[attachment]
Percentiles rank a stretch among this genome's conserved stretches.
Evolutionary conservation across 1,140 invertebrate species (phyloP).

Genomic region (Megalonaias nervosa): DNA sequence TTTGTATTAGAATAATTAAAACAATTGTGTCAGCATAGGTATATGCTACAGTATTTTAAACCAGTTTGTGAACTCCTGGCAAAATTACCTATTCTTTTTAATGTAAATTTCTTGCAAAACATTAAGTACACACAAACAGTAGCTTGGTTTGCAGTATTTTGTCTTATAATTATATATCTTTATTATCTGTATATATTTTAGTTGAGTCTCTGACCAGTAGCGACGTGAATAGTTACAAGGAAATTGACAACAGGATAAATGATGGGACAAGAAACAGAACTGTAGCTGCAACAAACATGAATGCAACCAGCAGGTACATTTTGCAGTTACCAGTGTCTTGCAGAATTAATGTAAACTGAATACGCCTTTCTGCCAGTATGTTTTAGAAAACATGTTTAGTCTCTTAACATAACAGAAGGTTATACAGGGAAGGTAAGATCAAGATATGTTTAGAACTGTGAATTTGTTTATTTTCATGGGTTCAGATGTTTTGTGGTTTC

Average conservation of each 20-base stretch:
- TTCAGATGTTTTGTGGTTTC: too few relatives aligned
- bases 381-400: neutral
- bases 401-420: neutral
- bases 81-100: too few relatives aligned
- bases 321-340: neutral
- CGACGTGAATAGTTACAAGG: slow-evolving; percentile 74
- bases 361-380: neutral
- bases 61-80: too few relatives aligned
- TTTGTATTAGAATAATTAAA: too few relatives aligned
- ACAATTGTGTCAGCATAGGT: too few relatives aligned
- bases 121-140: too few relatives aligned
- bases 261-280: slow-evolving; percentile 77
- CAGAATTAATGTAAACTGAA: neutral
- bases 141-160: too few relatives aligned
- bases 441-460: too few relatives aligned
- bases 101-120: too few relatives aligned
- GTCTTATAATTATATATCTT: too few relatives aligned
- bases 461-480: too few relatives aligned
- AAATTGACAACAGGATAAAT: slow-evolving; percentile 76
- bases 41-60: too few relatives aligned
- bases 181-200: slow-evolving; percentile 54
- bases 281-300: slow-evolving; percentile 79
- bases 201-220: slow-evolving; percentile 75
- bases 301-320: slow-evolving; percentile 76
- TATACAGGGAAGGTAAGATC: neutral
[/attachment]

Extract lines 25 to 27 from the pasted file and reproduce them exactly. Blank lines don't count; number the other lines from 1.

- bases 181-200: slow-evolving; percentile 54
- bases 281-300: slow-evolving; percentile 79
- bases 201-220: slow-evolving; percentile 75